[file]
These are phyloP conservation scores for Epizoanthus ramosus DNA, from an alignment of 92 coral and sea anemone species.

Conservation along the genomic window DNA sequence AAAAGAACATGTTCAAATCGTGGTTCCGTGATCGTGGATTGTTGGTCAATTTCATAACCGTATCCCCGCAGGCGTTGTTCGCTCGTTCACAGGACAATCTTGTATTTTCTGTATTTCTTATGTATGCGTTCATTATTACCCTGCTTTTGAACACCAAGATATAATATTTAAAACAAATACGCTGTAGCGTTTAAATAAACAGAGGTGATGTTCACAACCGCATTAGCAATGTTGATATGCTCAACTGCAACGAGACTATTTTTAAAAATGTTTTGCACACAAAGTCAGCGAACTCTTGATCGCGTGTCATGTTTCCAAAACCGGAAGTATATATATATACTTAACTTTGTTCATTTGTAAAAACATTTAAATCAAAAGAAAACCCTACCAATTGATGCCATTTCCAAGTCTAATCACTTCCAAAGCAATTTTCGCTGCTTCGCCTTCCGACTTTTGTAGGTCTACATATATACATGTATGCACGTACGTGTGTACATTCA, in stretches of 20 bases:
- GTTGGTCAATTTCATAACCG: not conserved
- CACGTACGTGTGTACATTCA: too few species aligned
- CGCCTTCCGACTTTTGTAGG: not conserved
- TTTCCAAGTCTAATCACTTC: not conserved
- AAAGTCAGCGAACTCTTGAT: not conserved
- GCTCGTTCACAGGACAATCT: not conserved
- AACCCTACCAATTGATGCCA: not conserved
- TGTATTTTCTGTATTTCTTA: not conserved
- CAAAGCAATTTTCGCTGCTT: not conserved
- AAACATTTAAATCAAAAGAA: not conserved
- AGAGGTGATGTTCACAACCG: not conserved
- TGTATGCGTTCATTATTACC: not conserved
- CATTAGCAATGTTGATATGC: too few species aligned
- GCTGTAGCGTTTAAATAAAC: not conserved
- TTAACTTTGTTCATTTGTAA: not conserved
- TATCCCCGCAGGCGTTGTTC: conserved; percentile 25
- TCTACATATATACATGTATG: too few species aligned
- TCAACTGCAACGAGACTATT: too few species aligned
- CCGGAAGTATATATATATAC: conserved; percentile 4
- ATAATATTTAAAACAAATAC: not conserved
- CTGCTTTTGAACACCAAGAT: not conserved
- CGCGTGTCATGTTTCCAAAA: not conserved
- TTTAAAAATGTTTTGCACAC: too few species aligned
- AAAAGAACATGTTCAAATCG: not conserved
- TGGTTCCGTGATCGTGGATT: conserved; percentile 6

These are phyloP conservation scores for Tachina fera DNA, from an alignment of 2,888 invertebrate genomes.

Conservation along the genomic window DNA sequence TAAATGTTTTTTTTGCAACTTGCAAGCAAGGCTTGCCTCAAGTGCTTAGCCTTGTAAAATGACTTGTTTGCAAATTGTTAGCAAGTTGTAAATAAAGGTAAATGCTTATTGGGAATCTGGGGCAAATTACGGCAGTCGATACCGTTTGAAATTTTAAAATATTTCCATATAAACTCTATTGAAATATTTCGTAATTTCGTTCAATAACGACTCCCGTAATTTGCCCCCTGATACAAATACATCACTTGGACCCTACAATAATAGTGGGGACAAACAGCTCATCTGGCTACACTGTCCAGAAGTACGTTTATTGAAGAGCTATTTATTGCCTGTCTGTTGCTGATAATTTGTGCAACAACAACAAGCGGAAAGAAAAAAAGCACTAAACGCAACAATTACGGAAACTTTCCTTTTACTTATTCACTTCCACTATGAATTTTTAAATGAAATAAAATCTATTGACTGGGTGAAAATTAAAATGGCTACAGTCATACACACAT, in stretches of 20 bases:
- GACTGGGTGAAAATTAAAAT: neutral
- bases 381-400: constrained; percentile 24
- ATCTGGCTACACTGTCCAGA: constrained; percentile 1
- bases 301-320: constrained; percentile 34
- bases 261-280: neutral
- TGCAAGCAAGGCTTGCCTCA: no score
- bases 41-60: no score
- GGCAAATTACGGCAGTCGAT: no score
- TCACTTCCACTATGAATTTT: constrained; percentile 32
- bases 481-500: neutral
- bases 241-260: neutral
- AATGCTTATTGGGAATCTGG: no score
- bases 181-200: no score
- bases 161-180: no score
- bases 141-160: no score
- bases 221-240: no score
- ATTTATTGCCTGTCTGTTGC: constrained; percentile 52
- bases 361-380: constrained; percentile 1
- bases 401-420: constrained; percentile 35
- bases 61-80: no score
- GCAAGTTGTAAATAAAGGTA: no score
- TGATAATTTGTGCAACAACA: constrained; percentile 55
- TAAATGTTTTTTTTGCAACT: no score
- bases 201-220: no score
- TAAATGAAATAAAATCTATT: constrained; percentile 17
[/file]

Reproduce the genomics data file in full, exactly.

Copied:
These are phyloP conservation scores for Epizoanthus ramosus DNA, from an alignment of 92 coral and sea anemone species.

Conservation along the genomic window DNA sequence AAAAGAACATGTTCAAATCGTGGTTCCGTGATCGTGGATTGTTGGTCAATTTCATAACCGTATCCCCGCAGGCGTTGTTCGCTCGTTCACAGGACAATCTTGTATTTTCTGTATTTCTTATGTATGCGTTCATTATTACCCTGCTTTTGAACACCAAGATATAATATTTAAAACAAATACGCTGTAGCGTTTAAATAAACAGAGGTGATGTTCACAACCGCATTAGCAATGTTGATATGCTCAACTGCAACGAGACTATTTTTAAAAATGTTTTGCACACAAAGTCAGCGAACTCTTGATCGCGTGTCATGTTTCCAAAACCGGAAGTATATATATATACTTAACTTTGTTCATTTGTAAAAACATTTAAATCAAAAGAAAACCCTACCAATTGATGCCATTTCCAAGTCTAATCACTTCCAAAGCAATTTTCGCTGCTTCGCCTTCCGACTTTTGTAGGTCTACATATATACATGTATGCACGTACGTGTGTACATTCA, in stretches of 20 bases:
- GTTGGTCAATTTCATAACCG: not conserved
- CACGTACGTGTGTACATTCA: too few species aligned
- CGCCTTCCGACTTTTGTAGG: not conserved
- TTTCCAAGTCTAATCACTTC: not conserved
- AAAGTCAGCGAACTCTTGAT: not conserved
- GCTCGTTCACAGGACAATCT: not conserved
- AACCCTACCAATTGATGCCA: not conserved
- TGTATTTTCTGTATTTCTTA: not conserved
- CAAAGCAATTTTCGCTGCTT: not conserved
- AAACATTTAAATCAAAAGAA: not conserved
- AGAGGTGATGTTCACAACCG: not conserved
- TGTATGCGTTCATTATTACC: not conserved
- CATTAGCAATGTTGATATGC: too few species aligned
- GCTGTAGCGTTTAAATAAAC: not conserved
- TTAACTTTGTTCATTTGTAA: not conserved
- TATCCCCGCAGGCGTTGTTC: conserved; percentile 25
- TCTACATATATACATGTATG: too few species aligned
- TCAACTGCAACGAGACTATT: too few species aligned
- CCGGAAGTATATATATATAC: conserved; percentile 4
- ATAATATTTAAAACAAATAC: not conserved
- CTGCTTTTGAACACCAAGAT: not conserved
- CGCGTGTCATGTTTCCAAAA: not conserved
- TTTAAAAATGTTTTGCACAC: too few species aligned
- AAAAGAACATGTTCAAATCG: not conserved
- TGGTTCCGTGATCGTGGATT: conserved; percentile 6

These are phyloP conservation scores for Tachina fera DNA, from an alignment of 2,888 invertebrate genomes.

Conservation along the genomic window DNA sequence TAAATGTTTTTTTTGCAACTTGCAAGCAAGGCTTGCCTCAAGTGCTTAGCCTTGTAAAATGACTTGTTTGCAAATTGTTAGCAAGTTGTAAATAAAGGTAAATGCTTATTGGGAATCTGGGGCAAATTACGGCAGTCGATACCGTTTGAAATTTTAAAATATTTCCATATAAACTCTATTGAAATATTTCGTAATTTCGTTCAATAACGACTCCCGTAATTTGCCCCCTGATACAAATACATCACTTGGACCCTACAATAATAGTGGGGACAAACAGCTCATCTGGCTACACTGTCCAGAAGTACGTTTATTGAAGAGCTATTTATTGCCTGTCTGTTGCTGATAATTTGTGCAACAACAACAAGCGGAAAGAAAAAAAGCACTAAACGCAACAATTACGGAAACTTTCCTTTTACTTATTCACTTCCACTATGAATTTTTAAATGAAATAAAATCTATTGACTGGGTGAAAATTAAAATGGCTACAGTCATACACACAT, in stretches of 20 bases:
- GACTGGGTGAAAATTAAAAT: neutral
- bases 381-400: constrained; percentile 24
- ATCTGGCTACACTGTCCAGA: constrained; percentile 1
- bases 301-320: constrained; percentile 34
- bases 261-280: neutral
- TGCAAGCAAGGCTTGCCTCA: no score
- bases 41-60: no score
- GGCAAATTACGGCAGTCGAT: no score
- TCACTTCCACTATGAATTTT: constrained; percentile 32
- bases 481-500: neutral
- bases 241-260: neutral
- AATGCTTATTGGGAATCTGG: no score
- bases 181-200: no score
- bases 161-180: no score
- bases 141-160: no score
- bases 221-240: no score
- ATTTATTGCCTGTCTGTTGC: constrained; percentile 52
- bases 361-380: constrained; percentile 1
- bases 401-420: constrained; percentile 35
- bases 61-80: no score
- GCAAGTTGTAAATAAAGGTA: no score
- TGATAATTTGTGCAACAACA: constrained; percentile 55
- TAAATGTTTTTTTTGCAACT: no score
- bases 201-220: no score
- TAAATGAAATAAAATCTATT: constrained; percentile 17